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Reed Hall is awaiting a reappointment from Gov. Scott Walker.
Reed Hall is awaiting a reappointment from Gov. Scott Walker.

Hall brings stability to WEDC

If asked to return for another term as secretary and chief executive officer of the Wisconsin Economic Development Corp., Reed Hall says he would be honored to serve again.

Like other cabinet members, Hall is awaiting an announcement soon about Gov. Scott Walker’s cabinet appointments for his second term. Walker, a Republican, was re-elected on Nov. 4, defeating Democratic challenger Mary Burke.

"I understand that protocol is that the Governor has to reappoint us to our positions. If asked, I intend to continue to serve but I do need to be mindful of protocol. In response to your question, no I have not heard if the governor wishes me to stay on," Hall said.

Laurel Patrick, Walker’s press secretary, said in an e-mail, "Any announcement about changes to Governor Walker’s cabinet agency teams will be made when we have details to share."

Hall, who had retired as the executive director of the Marshfield Clinic in 2010, was brought in by Walker to stabilize the agency that was in turmoil as Walker transformed it from the Wisconsin Department of Commerce to the WEDC.

The transition was not without drama or turmoil.

Paula Jadin, Walker’s original commerce secretary, resigned in September of 2012 to become the new president of Thrive, which seeks to improve the economy of the Madison era.

The agency was often criticized for questionable loans and grants to private businesses and for not holding the recipients of that state aid accountable for jobs they had promised to create.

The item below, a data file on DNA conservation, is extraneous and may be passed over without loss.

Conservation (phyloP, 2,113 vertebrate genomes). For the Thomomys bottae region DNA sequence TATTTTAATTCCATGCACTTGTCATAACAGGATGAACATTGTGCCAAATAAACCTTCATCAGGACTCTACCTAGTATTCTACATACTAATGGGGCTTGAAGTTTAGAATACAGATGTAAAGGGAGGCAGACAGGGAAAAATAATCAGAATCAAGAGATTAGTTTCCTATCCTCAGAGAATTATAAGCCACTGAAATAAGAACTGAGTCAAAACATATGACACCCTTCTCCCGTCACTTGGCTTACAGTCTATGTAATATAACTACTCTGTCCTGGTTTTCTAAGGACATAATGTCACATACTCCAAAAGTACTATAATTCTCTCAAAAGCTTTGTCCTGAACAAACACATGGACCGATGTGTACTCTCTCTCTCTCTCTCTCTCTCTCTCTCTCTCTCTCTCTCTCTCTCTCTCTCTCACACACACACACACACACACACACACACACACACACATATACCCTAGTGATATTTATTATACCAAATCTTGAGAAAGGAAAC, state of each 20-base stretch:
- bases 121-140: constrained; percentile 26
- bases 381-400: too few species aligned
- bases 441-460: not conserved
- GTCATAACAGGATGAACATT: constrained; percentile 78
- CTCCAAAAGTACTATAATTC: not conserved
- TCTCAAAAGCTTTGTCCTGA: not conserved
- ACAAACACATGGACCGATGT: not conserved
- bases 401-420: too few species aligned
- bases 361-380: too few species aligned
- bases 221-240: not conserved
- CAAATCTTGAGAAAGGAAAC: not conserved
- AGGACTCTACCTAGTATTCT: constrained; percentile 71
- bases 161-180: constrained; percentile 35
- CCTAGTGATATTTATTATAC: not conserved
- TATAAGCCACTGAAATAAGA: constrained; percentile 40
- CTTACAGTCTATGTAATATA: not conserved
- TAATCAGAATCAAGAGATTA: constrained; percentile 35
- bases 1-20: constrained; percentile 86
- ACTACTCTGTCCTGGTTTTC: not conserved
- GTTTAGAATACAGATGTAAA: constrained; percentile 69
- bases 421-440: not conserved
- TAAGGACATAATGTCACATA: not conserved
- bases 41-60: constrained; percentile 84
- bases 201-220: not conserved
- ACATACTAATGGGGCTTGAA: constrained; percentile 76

Under the leadership of Hall and his public information manager, former journalist Mark Maley, the WEDC has become far more transparent about how it operates and the status of its economic development initiatives. The information is available to the public at www.inwisconsin.com. In addition to full disclosure of its operations plan for fiscal 2015, the agency published its "Annual Report on Economic Development." The WEDC’s board meetings are open and accessible to the public. The web …

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Steve Jagler nominates the old U.S. Postal Center for a potential new arena destination.
Steve Jagler nominates the old U.S. Postal Center for a potential new arena destination. (Photo: Colton Dunham)

Replace Downtown post office with new arena

In recent years, the Milwaukee Bucks have not had much to celebrate when they’ve conducted their annual preview luncheon with the Metropolitan Milwaukee Association of Commerce.

This year, however, there was a tangible buzz in the room at the event, which was held at the Harley-Davidson Museum. With a new ownership team, new head coach Jason Kidd, new front-office staff and the first-round draft selection of Jabari Parker, the realization of a new era was readily apparent.

The only question now is will it be the final era of the Milwaukee Bucks? The team is on the clock with the NBA, which says the Bucks must get a new arena built by 2017 to keep the team in Milwaukee.

Peter Feigin, newly appointed team president, went from table to table at the luncheon, introducing himself to members of the Milwaukee business community.

Businesses large and small can expect to hear from Feigin and his staff soon. Feigin said the typical NBA team sells 68 percent of its season tickets to businesses. In Milwaukee, businesses comprise just 15 to 17 percent of the team’s season ticket base.

"I promise you, we will give you a reason to change that," Feigin said.

Feigin brings a depth of experience in both the NBA and the corporate world to the Bucks. As the chief marketing and revenue officer of Deluxe Entertainment Services Group, he managed global business units and handled branding across the international entertainment company. Prior to working at Deluxe, Feigin was president and chief operating officer of Marquis Jet Partners and helped lead its acquisition by NetJets.

From 1998 to 2004, he worked for the New York Knicks and rose to become vice president of marketing – increasing profits, season subscriptions and suite revenue during his tenure. Additionally, Feigin has served as a senior advisor to the Milwaukee Bucks since Wes Edens and Marc Lasry acquired the Bucks from former owner Herb Kohl.

Feigin said he was aware that the media and the public are clamoring to…

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"Net neutrality simply means not preferring one type of content to another online," says attorney Michael Overly.